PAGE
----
Alleging, inter alia, that Defendants failed to pay the minimum wage as required under the FLSA, Chen filed suit. He moved the district court to certify a collective action on behalf of himself and similarly situated volunteers who worked without pay at various All–Star Week events since 2010. Defendants moved to dismiss. Chen filed an amended complaint, which Defendants also moved to dismiss, arguing that (1) Chen was not an employee for purposes of the FLSA and (2) FanFest, as a seasonal amusement or recreational establishment, as defined in 29 U.S.C. § 213(a)(3), was exempt from the FLSA's minimum wage requirements. The district court granted the motion, concluding that, on the face of the Complaint, FanFest qualified for the exemption, and it declined to exercise supplemental jurisdiction over the NYLL claims. Chen v. Major League Baseball, 6 F.Supp.3d 449 (S.D.N.Y.2014). Chen timely appealed.
This appeal centers principally on the meaning of the word “establishment” as it is used in Section 13(a)(3) of the FLSA, which exempts seasonal amusement and recreational establishments from the FLSA's minimum wage requirements. See 29 U.S.C. § 213(a)(3). Chen contends that because the district court held that “establishment” meant a distinct, physical place of business, it erroneously concluded that FanFest was the relevant establishment and was covered by the exemption. Chen argues instead that FanFest and Major League Baseball, which Defendants concede is not covered by the exemption, are a single establishment for purposes of the FLSA. The district court, in Chen's view, should have applied the Department of Labor's (“DOL”) multi-prong test for determining whether a business unit is a separate establishment. This approach looks not just to physical separation but also to whether the unit operates separately and whether employees are shared between units—both fact-intensive inquiries likely not resolvable from the face of the Complaint.
As this Circuit has not previously addressed the amusement or recreational establishment exemption, we must determine, as a threshold matter, the meaning of the term “establishment” for purposes of Section 13(a)(3). We then turn to the question of whether, at the motion to dismiss stage, the district court properly determined (on the facts alleged) that FanFest, as the relevant establishment, is covered by the exemption.
A. Standard of Review
We review de novo the dismissal of a complaint under Federal Rule of Civil Procedure 12(b)(6), construing the complaint liberally and drawing all reasonable inferences in the plaintiff's favor. Sherman v. Town of Chester, 752 F.3d 554, 560 (2d Cir.2014). To withstand such a motion, a complaint must “contain sufficient factual matter, accepted as true, to ‘state a claim to relief that is plausible on its face.’ “ Ashcroft v. Iqbal, 556 U.S. 662, 678 (2009) (quoting Bell Atl. Corp. v. Twombly, 550 U.S. 544, 570 (2007)). We review de novo the district court's legal interpretation of a statute. Price Trucking Corp. v. Norampac Indus., Inc., 748 F.3d 75, 79 (2d Cir.2014).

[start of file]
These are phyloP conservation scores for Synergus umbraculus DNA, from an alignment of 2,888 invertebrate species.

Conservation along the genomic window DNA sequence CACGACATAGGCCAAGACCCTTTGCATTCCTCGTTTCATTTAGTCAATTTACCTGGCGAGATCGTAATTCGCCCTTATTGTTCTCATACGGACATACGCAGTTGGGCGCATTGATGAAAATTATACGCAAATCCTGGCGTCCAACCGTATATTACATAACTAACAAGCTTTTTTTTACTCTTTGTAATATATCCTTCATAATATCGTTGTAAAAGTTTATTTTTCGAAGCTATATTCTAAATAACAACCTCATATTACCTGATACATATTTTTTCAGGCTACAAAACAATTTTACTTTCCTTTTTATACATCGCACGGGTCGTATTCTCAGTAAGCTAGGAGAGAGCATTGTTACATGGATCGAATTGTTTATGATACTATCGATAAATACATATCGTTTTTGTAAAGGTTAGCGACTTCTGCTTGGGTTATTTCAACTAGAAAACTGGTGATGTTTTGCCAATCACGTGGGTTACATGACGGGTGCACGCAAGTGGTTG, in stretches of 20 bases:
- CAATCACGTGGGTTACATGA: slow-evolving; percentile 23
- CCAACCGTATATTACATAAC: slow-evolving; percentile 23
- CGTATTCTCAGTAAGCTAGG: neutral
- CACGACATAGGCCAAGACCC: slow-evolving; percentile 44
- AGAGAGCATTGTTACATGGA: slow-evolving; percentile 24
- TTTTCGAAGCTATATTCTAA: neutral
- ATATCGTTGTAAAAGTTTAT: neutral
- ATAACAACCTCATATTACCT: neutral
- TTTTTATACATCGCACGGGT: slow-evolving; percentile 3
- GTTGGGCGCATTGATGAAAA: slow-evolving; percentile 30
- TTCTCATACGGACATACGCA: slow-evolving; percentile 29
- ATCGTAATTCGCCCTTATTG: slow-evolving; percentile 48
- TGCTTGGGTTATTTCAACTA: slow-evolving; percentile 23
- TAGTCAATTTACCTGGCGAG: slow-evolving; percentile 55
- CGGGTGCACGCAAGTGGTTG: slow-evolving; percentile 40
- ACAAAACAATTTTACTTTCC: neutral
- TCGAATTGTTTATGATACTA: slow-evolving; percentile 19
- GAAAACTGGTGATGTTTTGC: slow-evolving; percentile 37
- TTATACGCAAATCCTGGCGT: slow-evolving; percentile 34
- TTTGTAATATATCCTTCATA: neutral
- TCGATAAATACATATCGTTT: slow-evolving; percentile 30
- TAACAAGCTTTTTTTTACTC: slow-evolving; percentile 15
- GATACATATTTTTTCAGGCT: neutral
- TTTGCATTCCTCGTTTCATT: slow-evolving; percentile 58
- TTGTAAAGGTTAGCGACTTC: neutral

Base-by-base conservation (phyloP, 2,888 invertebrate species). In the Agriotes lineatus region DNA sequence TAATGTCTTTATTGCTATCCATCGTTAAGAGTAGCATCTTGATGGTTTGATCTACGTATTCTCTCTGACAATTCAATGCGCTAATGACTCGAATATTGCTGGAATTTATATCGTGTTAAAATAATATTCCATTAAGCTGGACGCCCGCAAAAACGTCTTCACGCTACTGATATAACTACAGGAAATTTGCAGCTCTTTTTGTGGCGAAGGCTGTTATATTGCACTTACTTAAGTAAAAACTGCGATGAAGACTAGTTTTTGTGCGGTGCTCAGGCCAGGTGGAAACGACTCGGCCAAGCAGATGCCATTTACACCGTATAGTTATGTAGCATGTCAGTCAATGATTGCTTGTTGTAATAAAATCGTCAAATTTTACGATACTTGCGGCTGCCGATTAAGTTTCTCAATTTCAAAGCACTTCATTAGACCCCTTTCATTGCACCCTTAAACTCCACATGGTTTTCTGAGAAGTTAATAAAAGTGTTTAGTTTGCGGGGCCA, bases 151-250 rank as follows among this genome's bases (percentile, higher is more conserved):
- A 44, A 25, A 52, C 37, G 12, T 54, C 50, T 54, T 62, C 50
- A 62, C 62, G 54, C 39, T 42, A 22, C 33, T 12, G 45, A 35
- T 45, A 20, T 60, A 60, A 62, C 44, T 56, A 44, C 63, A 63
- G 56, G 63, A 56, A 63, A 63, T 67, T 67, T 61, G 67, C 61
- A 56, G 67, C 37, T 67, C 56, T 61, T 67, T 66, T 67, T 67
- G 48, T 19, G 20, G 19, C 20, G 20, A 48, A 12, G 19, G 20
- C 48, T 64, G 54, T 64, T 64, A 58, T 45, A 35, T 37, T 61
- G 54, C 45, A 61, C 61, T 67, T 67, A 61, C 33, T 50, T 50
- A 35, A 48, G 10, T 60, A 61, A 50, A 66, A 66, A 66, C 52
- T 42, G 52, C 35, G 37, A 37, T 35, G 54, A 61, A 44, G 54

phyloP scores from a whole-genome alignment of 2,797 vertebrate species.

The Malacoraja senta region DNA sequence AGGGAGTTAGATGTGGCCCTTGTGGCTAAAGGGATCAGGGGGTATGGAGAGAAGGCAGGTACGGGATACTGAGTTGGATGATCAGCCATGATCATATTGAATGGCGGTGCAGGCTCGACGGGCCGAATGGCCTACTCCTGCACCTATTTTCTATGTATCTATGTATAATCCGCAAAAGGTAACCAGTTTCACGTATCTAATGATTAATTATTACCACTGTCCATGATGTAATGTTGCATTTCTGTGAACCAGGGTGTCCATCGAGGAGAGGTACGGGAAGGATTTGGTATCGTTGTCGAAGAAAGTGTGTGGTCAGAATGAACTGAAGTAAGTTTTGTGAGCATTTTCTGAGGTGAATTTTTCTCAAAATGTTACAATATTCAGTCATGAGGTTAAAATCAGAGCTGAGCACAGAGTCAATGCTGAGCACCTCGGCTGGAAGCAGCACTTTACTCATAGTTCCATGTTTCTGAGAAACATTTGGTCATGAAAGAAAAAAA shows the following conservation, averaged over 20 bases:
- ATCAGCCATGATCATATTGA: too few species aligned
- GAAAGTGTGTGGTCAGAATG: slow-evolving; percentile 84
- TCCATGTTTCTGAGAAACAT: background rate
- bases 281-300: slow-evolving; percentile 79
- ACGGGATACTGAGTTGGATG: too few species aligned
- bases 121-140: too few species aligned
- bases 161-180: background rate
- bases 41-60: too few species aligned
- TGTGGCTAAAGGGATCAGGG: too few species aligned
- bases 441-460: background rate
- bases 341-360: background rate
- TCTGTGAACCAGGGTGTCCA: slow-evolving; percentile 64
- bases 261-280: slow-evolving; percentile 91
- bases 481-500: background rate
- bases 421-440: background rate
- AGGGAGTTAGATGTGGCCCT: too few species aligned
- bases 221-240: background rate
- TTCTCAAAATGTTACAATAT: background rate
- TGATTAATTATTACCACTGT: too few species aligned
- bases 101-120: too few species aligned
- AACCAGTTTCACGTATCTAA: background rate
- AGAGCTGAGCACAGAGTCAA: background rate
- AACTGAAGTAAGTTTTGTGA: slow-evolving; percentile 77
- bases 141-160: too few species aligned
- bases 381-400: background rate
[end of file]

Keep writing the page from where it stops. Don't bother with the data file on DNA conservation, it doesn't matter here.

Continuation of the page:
B. The Meaning of “Establishment” for Purposes of 29 U.S.C. § 213(a)(3)
When construing a statute, we begin with its language and proceed under the assumption that the statutory language, unless otherwise defined, carries its plain meaning; therefore, we “consider the ordinary, common-sense meaning of the words” used in the statute. United States v. Duaray, 215 F.3d 257, 260 (2d Cir.2000). “[A]bsent ambiguity,” interpretation of the statute “will generally end there.” Collazos v. United States, 368 F.3d 190, 196 (2d Cir.2004). However, where a statute is ambiguous, we may look to legislative history to discern the legislature's intent. Gordon v. Softech Intern., Inc., 726 F.3d 42, 48 (2d Cir.2013).
The FLSA was enacted to eliminate “labor conditions detrimental to the maintenance of the minimum standard of living necessary for health, efficiency, and general well-being of workers.” 29 U.S.C. § 202(a). In that vein, the FLSA mandates employers pay covered employees a minimum wage. Id. § 206. As we have noted, the FLSA “is a remedial [statute], written in the broadest possible terms so that the minimum wage provisions would have the widest possible impact in the national economy.” Carter v. Dutchess Cmty. Coll., 735 F.2d 8, 12(2d Cir.1984). However, Congress also supplied certain exemptions, among these, that the minimum wage provisions “shall not apply with respect to ․ any employee employed by an establishment which is an amusement or recreational establishment ․ if (A) it does not operate for more than seven months in any calendar year.” 29 U.S.C. § 213(a)(3). The term “establishment” is not defined in the FLSA. Because the language of the statute does not itself plainly convey the meaning Congress intended that term to impart, we turn to the legislative history.
The amusement and recreational establishment exemption was originally enacted in 1961 as an expansion of the exemption for certain retail and service establishments under Section 13(a)(2) of the FLSA. Pub.L. No. 87–30, 75 Stat. 65, 71 (1961).4 The Senate Committee Report describing the exemption reads: